Eighteen Years Ago in a Family Room Not Too Far Away: West End Games’ Star Wars RPG

Star Wars 1EI actually owned the first edition of the Star Wars RPG before I played D&D. The summer of ’93 I went to a small Star Wars convention held at the luxurious Cherry Hill Holiday Inn, where I picked up a few posters for my room and the RPG, which was intriguing despite (or perhaps because of) a lack of comprehension on my part. I looked through the book a lot, but I don’t think I really tried to read it and figure it out for myself. However, I do distinctly remember talking with a couple older kids about wanting to understand what the game was and how you played it, as that conversation led directly to my first D&D session.

After that first game, I remained a strict D&D junkie until January ’95. At that point I decided it was time to take the Star Wars RPG off the shelf and give it a go. Initially I was so thrown off by its systemic differences that I instead ended up running my own Star Wars game based off of a homebrew of slightly altered D&D rules that didn’t really work, though being kids we still managed to turn it into a fun, snowstorm-aided all-nighter in which PCs who started with blasters and landspeeders at 11 a.m. Saturday had acquired a personal fleet of Imperial Star Destroyers by 2 a.m. Sunday. Ahh, youth.

After that session, things reverted to the D&D status quo at the table for a few months, but at the same time I started rapidly expanding my RPG reading and collecting beyond the borders of D&D. In the aftermath of the uneven results from my attempt to D&D-ify Star Wars, I became fascinated by different rules systems and concepts of game design. Also, I had picked up a copy of the Fantasy Role-Playing Gamer’s Bible and tried to get as many of the game listed therein as I could.

It was actually one of my other friends who first picked up the 2nd Edition Star Wars rulebook at the FLGS, though. He thought the system seemed really cool and that we should give it a try as written. Since at the time 2nd Edition equated to “better” in my mind, I went out and got that rulebook as well, rather than using the one I already owned. And while I know some people prefer that first version of Star Wars, when I read the 2nd Edition in June 1995, everything just clicked. For the better part of the next two years, a new game became the default go-to RPG for our group.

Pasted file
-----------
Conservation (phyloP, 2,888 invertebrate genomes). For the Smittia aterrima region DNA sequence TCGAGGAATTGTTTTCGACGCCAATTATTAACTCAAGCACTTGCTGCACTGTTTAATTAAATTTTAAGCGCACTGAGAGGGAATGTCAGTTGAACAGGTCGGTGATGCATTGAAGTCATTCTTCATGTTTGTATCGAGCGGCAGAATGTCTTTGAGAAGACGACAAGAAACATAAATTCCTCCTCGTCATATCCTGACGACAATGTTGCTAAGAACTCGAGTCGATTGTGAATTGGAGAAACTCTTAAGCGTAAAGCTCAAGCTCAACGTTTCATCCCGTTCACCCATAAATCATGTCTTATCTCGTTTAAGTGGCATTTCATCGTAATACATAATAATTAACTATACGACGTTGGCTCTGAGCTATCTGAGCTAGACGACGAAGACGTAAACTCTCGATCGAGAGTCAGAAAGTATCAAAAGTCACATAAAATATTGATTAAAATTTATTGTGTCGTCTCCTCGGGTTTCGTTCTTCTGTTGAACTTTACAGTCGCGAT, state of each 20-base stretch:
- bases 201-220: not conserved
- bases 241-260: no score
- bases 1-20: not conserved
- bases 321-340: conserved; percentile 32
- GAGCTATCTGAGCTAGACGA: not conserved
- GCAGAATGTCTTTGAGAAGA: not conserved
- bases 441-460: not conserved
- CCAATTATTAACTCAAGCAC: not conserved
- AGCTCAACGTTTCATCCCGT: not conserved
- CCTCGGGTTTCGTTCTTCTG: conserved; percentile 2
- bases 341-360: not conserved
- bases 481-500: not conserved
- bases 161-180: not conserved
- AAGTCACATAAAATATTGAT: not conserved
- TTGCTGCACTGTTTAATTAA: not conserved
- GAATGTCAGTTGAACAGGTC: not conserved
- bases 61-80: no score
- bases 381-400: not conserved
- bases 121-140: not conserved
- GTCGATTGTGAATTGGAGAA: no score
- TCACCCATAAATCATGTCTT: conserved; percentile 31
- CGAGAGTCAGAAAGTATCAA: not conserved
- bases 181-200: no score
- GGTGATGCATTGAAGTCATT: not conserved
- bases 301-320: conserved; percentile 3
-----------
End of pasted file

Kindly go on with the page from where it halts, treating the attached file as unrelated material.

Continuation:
2nd Edition and 2nd Edition Revised

It being the mid-90s, we were in the generational sweet spot for Star Wars. Everyone playing had grown up with it, though some of us were a bit more obsessive than others, and its reputation had yet to be tarnished by the Special Editions or prequels. Plus, the Expanded Universe books had just started a few years earlier and were still teetering on the edge of a boom in quantity and bust in quality.

For anyone not familiar with the game’s system, here are the basics: It is a skill-based system that uses only d6s. Attributes are rated in number of dice, and all skills under that attribute get to be rolled at that level unless they have been raised above it with additional dice. The general scale ranges from 2D to 4D, with a static +1 and +2 bonus providing the interim steps before the number of dice increase (2D, 2D+1, 2D+2, then 3D). The results are totalled and compared to a difficulty number, often determined by the GM. The difficulty target number scale is pretty comparable to that of the D20 System/3.x D&D, which isn’t surprising considering Bill Slavicsek’s involvement in developing both systems.

One of the dice rolled should be distinctive  as it is the Wild Die. If the Wild Die comes up as a 6 or a 1, the GM can either use this to signal a respective advantage or complication for the players or simply allow for an effect on the total of the roll. In the latter case, the 6 is added in and re-rolled, continuing to explode if it comes up 6 again, whereas with a 1 both the Wild Die and the highest other die rolled are removed from the total.

Starships and vehicles are rated with dice attributes in a manner similar to characters, and a scale system is used to keep the total number of dice rolled from getting out of control.

It was a pretty simple system that did a great job of capturing the “Star Wars Feel” with the rules themselves, and it was a heck of a lot of fun. I personally see a lot of influence from the system in Savage Worlds, my current preferred system (I know Savage Worlds came out of the more complex first edition of Deadlands, so I might just be projecting, but there is that SW title parallel).

Over the next few weeks, I’m going to take a look back at some of the supplements for the game that had the biggest influence on how we depicted and played in the Star Wars universe and on our soon-to-be-shattered perception of what the “real” Star Wars universe was.

And may the Force be with you.

Author: John Carr

Gamer, comic guy, office drone.

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